- If you have some newly planted trees and shrubs, or ones with vulnerable branches, give them some support against heavy snowfalls. Tie up weak branches or stake them to prevent splitting and tearing.
- When clearing driveways, stairs and walkways of snow, throw or blow some of it onto the flowerbeds – but NOT if the snow contains any salt or “melting” chemicals. If the snow is pure, it will provide additional moisture to the soil, as well as insulation from freezing, which can cause heaving of perennials. Be careful not to pile snow on top of growing things, like holly and evergreens.
Tools and equipment
- It’s a good idea, before the big snowstorm hits, to check the running condition of your snow blower or snow thrower. Take it in for a tune-up, if needed. Also, is the handle broken on the snow shovel? Maybe it’s time for a new one before those six inches fall some night.
- If you have a snowy afternoon to kill, spend it in the garage. Look over the garden tools and machines. If you didn’t have time to do it last fall, now you can clean, sharpen, repair, oil and organize everything. Also, take inventory. Make notes about repairs, replacements and maintenance.
- Hang a bird feeder near a window, and watch the cardinals, titmice, chickadees, finches and sparrows gather. Get a bird book and keep it by the window to help identify the different species. Remember that different birds prefer different food. Finches like the tiny, black thistle seed. You will need a special feeder to hold it. Also, cardinals prefer black sunflower seeds, and will be drawn by this food. Mixed wild birdseed is available almost everywhere: grocery stores, garden centres, hardware stores, discount shops. Nut bars also will draw many birds. One suggestion: make sure bird food is out of the reach of squirrels. They’re masters at stealing it.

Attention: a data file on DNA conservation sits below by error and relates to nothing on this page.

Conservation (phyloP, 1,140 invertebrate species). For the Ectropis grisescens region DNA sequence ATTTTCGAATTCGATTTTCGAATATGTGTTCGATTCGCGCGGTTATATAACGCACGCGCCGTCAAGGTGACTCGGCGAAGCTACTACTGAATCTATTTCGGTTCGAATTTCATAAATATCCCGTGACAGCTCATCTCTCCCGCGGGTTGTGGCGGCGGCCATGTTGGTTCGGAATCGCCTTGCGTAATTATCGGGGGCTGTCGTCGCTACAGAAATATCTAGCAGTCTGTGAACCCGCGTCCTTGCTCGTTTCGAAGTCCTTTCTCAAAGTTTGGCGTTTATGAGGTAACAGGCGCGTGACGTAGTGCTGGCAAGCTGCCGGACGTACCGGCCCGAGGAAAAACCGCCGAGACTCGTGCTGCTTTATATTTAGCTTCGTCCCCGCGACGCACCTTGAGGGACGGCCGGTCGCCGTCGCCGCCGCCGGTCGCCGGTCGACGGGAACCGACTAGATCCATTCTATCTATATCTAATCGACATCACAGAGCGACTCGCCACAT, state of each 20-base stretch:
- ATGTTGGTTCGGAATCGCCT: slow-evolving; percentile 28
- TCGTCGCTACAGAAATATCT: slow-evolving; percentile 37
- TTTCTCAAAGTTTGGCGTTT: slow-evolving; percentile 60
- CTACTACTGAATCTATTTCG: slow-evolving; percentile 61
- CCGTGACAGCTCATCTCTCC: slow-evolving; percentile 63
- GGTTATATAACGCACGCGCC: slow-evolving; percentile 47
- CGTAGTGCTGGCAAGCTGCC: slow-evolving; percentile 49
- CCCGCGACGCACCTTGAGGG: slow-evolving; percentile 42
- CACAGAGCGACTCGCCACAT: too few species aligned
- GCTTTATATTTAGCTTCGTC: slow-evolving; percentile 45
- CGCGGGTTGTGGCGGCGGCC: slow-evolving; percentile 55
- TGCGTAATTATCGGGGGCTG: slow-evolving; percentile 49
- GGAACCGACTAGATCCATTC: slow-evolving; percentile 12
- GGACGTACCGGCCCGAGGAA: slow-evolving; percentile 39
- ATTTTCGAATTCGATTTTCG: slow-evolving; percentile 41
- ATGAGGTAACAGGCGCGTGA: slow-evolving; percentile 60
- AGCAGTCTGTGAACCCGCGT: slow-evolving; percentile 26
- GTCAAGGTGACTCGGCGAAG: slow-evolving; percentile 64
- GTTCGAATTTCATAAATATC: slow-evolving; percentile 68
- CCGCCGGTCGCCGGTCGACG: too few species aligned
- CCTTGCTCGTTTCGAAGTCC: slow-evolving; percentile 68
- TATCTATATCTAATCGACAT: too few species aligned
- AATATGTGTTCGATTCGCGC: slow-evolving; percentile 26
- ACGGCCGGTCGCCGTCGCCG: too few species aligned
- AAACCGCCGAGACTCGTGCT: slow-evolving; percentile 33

- If you’re pulling out the garden hose to water some newly transplanted trees and shrubs during a dry winter, take a few minutes and fill up the birdbath. Or, take a jug of water outside and do the same. It will be their drinking water.
Feeding squirrels in winter is not recommended, unless you want them to stay around all spring and summer, too. But, if you don’t mind them and enjoy watching their antics, they will eat corncobs, apples, bread crusts and sunflower seeds.
Think about decorating your window boxes or other empty outdoor planters. Get some inexpensive artificial grass or flowers. Stick them in the soil of the planters. Look for holly, ivy, dark-coloured mums, asters, or ornamental kale at the craft and discount stores.
Another way to add some outdoor interest is to clip (carefully) some branches from your evergreen bushes or trees. Stick them in the window box (or pot) soil and arrange artfully. A few small twigs and branches you find on the ground will add interest. Add some pine cones. Also, take clippings from a live Christmas tree before throwing it out.